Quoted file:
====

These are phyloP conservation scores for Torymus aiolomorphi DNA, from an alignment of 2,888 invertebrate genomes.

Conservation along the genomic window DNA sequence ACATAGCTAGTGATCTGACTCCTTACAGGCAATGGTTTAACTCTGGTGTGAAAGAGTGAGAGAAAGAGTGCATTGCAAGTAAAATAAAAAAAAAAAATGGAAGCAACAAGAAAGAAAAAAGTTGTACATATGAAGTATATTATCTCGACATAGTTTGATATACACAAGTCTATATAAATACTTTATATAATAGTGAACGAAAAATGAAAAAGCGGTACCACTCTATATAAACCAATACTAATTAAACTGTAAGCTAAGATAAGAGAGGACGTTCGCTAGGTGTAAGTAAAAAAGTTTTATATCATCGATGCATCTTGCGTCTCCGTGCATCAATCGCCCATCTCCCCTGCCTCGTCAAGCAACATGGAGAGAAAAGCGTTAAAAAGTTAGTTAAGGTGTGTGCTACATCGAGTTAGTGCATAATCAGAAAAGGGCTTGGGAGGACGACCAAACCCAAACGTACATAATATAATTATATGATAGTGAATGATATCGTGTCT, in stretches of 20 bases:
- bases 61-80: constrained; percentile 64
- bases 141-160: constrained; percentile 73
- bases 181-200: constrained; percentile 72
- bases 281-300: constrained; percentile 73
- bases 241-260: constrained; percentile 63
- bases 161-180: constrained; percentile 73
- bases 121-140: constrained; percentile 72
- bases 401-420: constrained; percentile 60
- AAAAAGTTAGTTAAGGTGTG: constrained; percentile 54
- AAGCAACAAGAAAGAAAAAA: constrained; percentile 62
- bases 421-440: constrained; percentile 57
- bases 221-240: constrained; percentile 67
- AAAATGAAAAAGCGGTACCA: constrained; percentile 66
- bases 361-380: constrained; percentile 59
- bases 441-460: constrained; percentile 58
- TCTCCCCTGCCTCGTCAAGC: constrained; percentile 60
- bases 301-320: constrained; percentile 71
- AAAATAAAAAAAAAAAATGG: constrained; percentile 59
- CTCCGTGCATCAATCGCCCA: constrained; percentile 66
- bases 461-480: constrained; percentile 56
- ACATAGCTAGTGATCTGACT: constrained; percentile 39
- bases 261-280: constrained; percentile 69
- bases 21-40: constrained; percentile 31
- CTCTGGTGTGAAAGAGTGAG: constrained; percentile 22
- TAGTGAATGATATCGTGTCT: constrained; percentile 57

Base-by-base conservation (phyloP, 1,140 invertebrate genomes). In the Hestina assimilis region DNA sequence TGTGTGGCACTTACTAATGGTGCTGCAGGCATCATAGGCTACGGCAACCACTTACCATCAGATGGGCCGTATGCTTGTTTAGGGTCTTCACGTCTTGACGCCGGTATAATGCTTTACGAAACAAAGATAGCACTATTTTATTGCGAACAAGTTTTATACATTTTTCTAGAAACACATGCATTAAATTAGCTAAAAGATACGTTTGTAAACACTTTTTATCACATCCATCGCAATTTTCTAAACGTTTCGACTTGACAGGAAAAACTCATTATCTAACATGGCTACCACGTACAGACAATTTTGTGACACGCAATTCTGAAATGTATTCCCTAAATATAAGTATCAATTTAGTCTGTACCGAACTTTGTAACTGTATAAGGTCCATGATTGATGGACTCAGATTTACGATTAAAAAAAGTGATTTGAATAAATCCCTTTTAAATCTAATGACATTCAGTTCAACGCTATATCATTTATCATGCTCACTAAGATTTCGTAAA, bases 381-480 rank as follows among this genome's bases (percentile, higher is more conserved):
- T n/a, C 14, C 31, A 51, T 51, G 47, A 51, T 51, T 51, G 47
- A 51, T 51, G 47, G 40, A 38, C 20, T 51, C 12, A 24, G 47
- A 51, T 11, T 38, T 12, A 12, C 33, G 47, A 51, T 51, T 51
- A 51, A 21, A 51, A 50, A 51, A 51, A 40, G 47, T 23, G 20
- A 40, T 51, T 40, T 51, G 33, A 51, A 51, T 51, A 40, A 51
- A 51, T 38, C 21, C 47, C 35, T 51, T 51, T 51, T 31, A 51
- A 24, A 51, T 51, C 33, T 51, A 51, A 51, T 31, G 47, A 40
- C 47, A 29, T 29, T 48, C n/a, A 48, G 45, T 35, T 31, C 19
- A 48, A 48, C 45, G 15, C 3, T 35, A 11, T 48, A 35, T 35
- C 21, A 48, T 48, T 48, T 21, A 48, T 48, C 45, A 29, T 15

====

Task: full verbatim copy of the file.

These are phyloP conservation scores for Torymus aiolomorphi DNA, from an alignment of 2,888 invertebrate genomes.

Conservation along the genomic window DNA sequence ACATAGCTAGTGATCTGACTCCTTACAGGCAATGGTTTAACTCTGGTGTGAAAGAGTGAGAGAAAGAGTGCATTGCAAGTAAAATAAAAAAAAAAAATGGAAGCAACAAGAAAGAAAAAAGTTGTACATATGAAGTATATTATCTCGACATAGTTTGATATACACAAGTCTATATAAATACTTTATATAATAGTGAACGAAAAATGAAAAAGCGGTACCACTCTATATAAACCAATACTAATTAAACTGTAAGCTAAGATAAGAGAGGACGTTCGCTAGGTGTAAGTAAAAAAGTTTTATATCATCGATGCATCTTGCGTCTCCGTGCATCAATCGCCCATCTCCCCTGCCTCGTCAAGCAACATGGAGAGAAAAGCGTTAAAAAGTTAGTTAAGGTGTGTGCTACATCGAGTTAGTGCATAATCAGAAAAGGGCTTGGGAGGACGACCAAACCCAAACGTACATAATATAATTATATGATAGTGAATGATATCGTGTCT, in stretches of 20 bases:
- bases 61-80: constrained; percentile 64
- bases 141-160: constrained; percentile 73
- bases 181-200: constrained; percentile 72
- bases 281-300: constrained; percentile 73
- bases 241-260: constrained; percentile 63
- bases 161-180: constrained; percentile 73
- bases 121-140: constrained; percentile 72
- bases 401-420: constrained; percentile 60
- AAAAAGTTAGTTAAGGTGTG: constrained; percentile 54
- AAGCAACAAGAAAGAAAAAA: constrained; percentile 62
- bases 421-440: constrained; percentile 57
- bases 221-240: constrained; percentile 67
- AAAATGAAAAAGCGGTACCA: constrained; percentile 66
- bases 361-380: constrained; percentile 59
- bases 441-460: constrained; percentile 58
- TCTCCCCTGCCTCGTCAAGC: constrained; percentile 60
- bases 301-320: constrained; percentile 71
- AAAATAAAAAAAAAAAATGG: constrained; percentile 59
- CTCCGTGCATCAATCGCCCA: constrained; percentile 66
- bases 461-480: constrained; percentile 56
- ACATAGCTAGTGATCTGACT: constrained; percentile 39
- bases 261-280: constrained; percentile 69
- bases 21-40: constrained; percentile 31
- CTCTGGTGTGAAAGAGTGAG: constrained; percentile 22
- TAGTGAATGATATCGTGTCT: constrained; percentile 57

Base-by-base conservation (phyloP, 1,140 invertebrate genomes). In the Hestina assimilis region DNA sequence TGTGTGGCACTTACTAATGGTGCTGCAGGCATCATAGGCTACGGCAACCACTTACCATCAGATGGGCCGTATGCTTGTTTAGGGTCTTCACGTCTTGACGCCGGTATAATGCTTTACGAAACAAAGATAGCACTATTTTATTGCGAACAAGTTTTATACATTTTTCTAGAAACACATGCATTAAATTAGCTAAAAGATACGTTTGTAAACACTTTTTATCACATCCATCGCAATTTTCTAAACGTTTCGACTTGACAGGAAAAACTCATTATCTAACATGGCTACCACGTACAGACAATTTTGTGACACGCAATTCTGAAATGTATTCCCTAAATATAAGTATCAATTTAGTCTGTACCGAACTTTGTAACTGTATAAGGTCCATGATTGATGGACTCAGATTTACGATTAAAAAAAGTGATTTGAATAAATCCCTTTTAAATCTAATGACATTCAGTTCAACGCTATATCATTTATCATGCTCACTAAGATTTCGTAAA, bases 381-480 rank as follows among this genome's bases (percentile, higher is more conserved):
- T n/a, C 14, C 31, A 51, T 51, G 47, A 51, T 51, T 51, G 47
- A 51, T 51, G 47, G 40, A 38, C 20, T 51, C 12, A 24, G 47
- A 51, T 11, T 38, T 12, A 12, C 33, G 47, A 51, T 51, T 51
- A 51, A 21, A 51, A 50, A 51, A 51, A 40, G 47, T 23, G 20
- A 40, T 51, T 40, T 51, G 33, A 51, A 51, T 51, A 40, A 51
- A 51, T 38, C 21, C 47, C 35, T 51, T 51, T 51, T 31, A 51
- A 24, A 51, T 51, C 33, T 51, A 51, A 51, T 31, G 47, A 40
- C 47, A 29, T 29, T 48, C n/a, A 48, G 45, T 35, T 31, C 19
- A 48, A 48, C 45, G 15, C 3, T 35, A 11, T 48, A 35, T 35
- C 21, A 48, T 48, T 48, T 21, A 48, T 48, C 45, A 29, T 15